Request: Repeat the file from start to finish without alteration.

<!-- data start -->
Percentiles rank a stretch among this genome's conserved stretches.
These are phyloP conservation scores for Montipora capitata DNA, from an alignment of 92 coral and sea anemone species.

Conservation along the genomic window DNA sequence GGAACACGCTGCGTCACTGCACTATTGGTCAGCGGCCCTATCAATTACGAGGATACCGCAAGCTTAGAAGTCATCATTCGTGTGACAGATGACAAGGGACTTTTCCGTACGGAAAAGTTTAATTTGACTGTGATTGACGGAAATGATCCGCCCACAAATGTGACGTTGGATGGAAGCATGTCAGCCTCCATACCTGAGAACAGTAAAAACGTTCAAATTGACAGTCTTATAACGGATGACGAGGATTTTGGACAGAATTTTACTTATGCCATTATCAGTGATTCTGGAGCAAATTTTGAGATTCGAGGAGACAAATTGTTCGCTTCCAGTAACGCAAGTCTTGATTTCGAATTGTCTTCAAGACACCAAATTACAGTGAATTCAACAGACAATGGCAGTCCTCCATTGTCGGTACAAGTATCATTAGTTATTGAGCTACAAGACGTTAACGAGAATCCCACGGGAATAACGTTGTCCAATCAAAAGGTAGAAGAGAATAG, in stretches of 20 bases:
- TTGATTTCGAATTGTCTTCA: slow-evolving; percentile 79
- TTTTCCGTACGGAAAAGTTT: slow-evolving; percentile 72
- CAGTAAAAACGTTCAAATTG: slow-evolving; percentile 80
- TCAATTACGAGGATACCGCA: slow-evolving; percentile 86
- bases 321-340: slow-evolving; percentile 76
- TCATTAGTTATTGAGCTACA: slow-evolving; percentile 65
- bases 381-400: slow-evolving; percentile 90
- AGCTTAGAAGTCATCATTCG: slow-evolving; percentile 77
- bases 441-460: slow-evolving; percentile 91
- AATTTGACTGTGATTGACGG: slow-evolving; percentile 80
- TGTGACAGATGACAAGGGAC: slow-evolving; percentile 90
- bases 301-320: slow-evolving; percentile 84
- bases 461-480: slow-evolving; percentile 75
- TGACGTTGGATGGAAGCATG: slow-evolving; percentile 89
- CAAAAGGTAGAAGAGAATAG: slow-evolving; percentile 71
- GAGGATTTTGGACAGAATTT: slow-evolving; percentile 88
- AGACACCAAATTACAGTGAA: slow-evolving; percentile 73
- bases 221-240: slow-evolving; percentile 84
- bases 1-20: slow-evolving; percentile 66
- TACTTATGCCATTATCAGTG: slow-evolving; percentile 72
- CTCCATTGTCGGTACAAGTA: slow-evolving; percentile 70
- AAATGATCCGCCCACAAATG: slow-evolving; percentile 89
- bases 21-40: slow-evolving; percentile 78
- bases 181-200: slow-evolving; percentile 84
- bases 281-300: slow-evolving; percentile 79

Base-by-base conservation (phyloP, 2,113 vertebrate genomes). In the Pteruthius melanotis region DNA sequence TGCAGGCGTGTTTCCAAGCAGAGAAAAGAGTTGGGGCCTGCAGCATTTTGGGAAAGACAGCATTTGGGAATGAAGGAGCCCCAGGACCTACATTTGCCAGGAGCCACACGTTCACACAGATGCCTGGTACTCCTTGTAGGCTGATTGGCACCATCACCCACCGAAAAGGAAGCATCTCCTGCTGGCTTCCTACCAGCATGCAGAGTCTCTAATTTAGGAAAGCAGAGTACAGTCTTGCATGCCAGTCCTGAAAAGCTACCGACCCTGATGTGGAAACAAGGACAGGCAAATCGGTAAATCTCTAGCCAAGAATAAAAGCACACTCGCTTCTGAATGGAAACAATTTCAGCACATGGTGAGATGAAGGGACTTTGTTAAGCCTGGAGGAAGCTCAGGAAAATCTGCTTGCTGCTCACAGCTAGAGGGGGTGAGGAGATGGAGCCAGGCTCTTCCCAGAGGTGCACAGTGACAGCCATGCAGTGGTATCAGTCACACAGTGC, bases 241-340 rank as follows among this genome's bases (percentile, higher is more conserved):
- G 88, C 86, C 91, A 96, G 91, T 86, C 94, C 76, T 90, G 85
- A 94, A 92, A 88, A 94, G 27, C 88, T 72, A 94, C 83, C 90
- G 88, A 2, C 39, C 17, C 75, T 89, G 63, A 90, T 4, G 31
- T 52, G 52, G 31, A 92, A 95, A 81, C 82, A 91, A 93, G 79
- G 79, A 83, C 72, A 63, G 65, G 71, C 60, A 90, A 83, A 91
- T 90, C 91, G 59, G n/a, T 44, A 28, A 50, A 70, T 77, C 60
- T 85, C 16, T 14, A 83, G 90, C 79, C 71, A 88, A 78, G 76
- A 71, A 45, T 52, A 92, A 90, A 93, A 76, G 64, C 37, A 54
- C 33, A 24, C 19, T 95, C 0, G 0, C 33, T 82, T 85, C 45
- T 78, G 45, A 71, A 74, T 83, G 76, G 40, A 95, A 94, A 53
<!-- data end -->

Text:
Percentiles rank a stretch among this genome's conserved stretches.
These are phyloP conservation scores for Montipora capitata DNA, from an alignment of 92 coral and sea anemone species.

Conservation along the genomic window DNA sequence GGAACACGCTGCGTCACTGCACTATTGGTCAGCGGCCCTATCAATTACGAGGATACCGCAAGCTTAGAAGTCATCATTCGTGTGACAGATGACAAGGGACTTTTCCGTACGGAAAAGTTTAATTTGACTGTGATTGACGGAAATGATCCGCCCACAAATGTGACGTTGGATGGAAGCATGTCAGCCTCCATACCTGAGAACAGTAAAAACGTTCAAATTGACAGTCTTATAACGGATGACGAGGATTTTGGACAGAATTTTACTTATGCCATTATCAGTGATTCTGGAGCAAATTTTGAGATTCGAGGAGACAAATTGTTCGCTTCCAGTAACGCAAGTCTTGATTTCGAATTGTCTTCAAGACACCAAATTACAGTGAATTCAACAGACAATGGCAGTCCTCCATTGTCGGTACAAGTATCATTAGTTATTGAGCTACAAGACGTTAACGAGAATCCCACGGGAATAACGTTGTCCAATCAAAAGGTAGAAGAGAATAG, in stretches of 20 bases:
- TTGATTTCGAATTGTCTTCA: slow-evolving; percentile 79
- TTTTCCGTACGGAAAAGTTT: slow-evolving; percentile 72
- CAGTAAAAACGTTCAAATTG: slow-evolving; percentile 80
- TCAATTACGAGGATACCGCA: slow-evolving; percentile 86
- bases 321-340: slow-evolving; percentile 76
- TCATTAGTTATTGAGCTACA: slow-evolving; percentile 65
- bases 381-400: slow-evolving; percentile 90
- AGCTTAGAAGTCATCATTCG: slow-evolving; percentile 77
- bases 441-460: slow-evolving; percentile 91
- AATTTGACTGTGATTGACGG: slow-evolving; percentile 80
- TGTGACAGATGACAAGGGAC: slow-evolving; percentile 90
- bases 301-320: slow-evolving; percentile 84
- bases 461-480: slow-evolving; percentile 75
- TGACGTTGGATGGAAGCATG: slow-evolving; percentile 89
- CAAAAGGTAGAAGAGAATAG: slow-evolving; percentile 71
- GAGGATTTTGGACAGAATTT: slow-evolving; percentile 88
- AGACACCAAATTACAGTGAA: slow-evolving; percentile 73
- bases 221-240: slow-evolving; percentile 84
- bases 1-20: slow-evolving; percentile 66
- TACTTATGCCATTATCAGTG: slow-evolving; percentile 72
- CTCCATTGTCGGTACAAGTA: slow-evolving; percentile 70
- AAATGATCCGCCCACAAATG: slow-evolving; percentile 89
- bases 21-40: slow-evolving; percentile 78
- bases 181-200: slow-evolving; percentile 84
- bases 281-300: slow-evolving; percentile 79

Base-by-base conservation (phyloP, 2,113 vertebrate genomes). In the Pteruthius melanotis region DNA sequence TGCAGGCGTGTTTCCAAGCAGAGAAAAGAGTTGGGGCCTGCAGCATTTTGGGAAAGACAGCATTTGGGAATGAAGGAGCCCCAGGACCTACATTTGCCAGGAGCCACACGTTCACACAGATGCCTGGTACTCCTTGTAGGCTGATTGGCACCATCACCCACCGAAAAGGAAGCATCTCCTGCTGGCTTCCTACCAGCATGCAGAGTCTCTAATTTAGGAAAGCAGAGTACAGTCTTGCATGCCAGTCCTGAAAAGCTACCGACCCTGATGTGGAAACAAGGACAGGCAAATCGGTAAATCTCTAGCCAAGAATAAAAGCACACTCGCTTCTGAATGGAAACAATTTCAGCACATGGTGAGATGAAGGGACTTTGTTAAGCCTGGAGGAAGCTCAGGAAAATCTGCTTGCTGCTCACAGCTAGAGGGGGTGAGGAGATGGAGCCAGGCTCTTCCCAGAGGTGCACAGTGACAGCCATGCAGTGGTATCAGTCACACAGTGC, bases 241-340 rank as follows among this genome's bases (percentile, higher is more conserved):
- G 88, C 86, C 91, A 96, G 91, T 86, C 94, C 76, T 90, G 85
- A 94, A 92, A 88, A 94, G 27, C 88, T 72, A 94, C 83, C 90
- G 88, A 2, C 39, C 17, C 75, T 89, G 63, A 90, T 4, G 31
- T 52, G 52, G 31, A 92, A 95, A 81, C 82, A 91, A 93, G 79
- G 79, A 83, C 72, A 63, G 65, G 71, C 60, A 90, A 83, A 91
- T 90, C 91, G 59, G n/a, T 44, A 28, A 50, A 70, T 77, C 60
- T 85, C 16, T 14, A 83, G 90, C 79, C 71, A 88, A 78, G 76
- A 71, A 45, T 52, A 92, A 90, A 93, A 76, G 64, C 37, A 54
- C 33, A 24, C 19, T 95, C 0, G 0, C 33, T 82, T 85, C 45
- T 78, G 45, A 71, A 74, T 83, G 76, G 40, A 95, A 94, A 53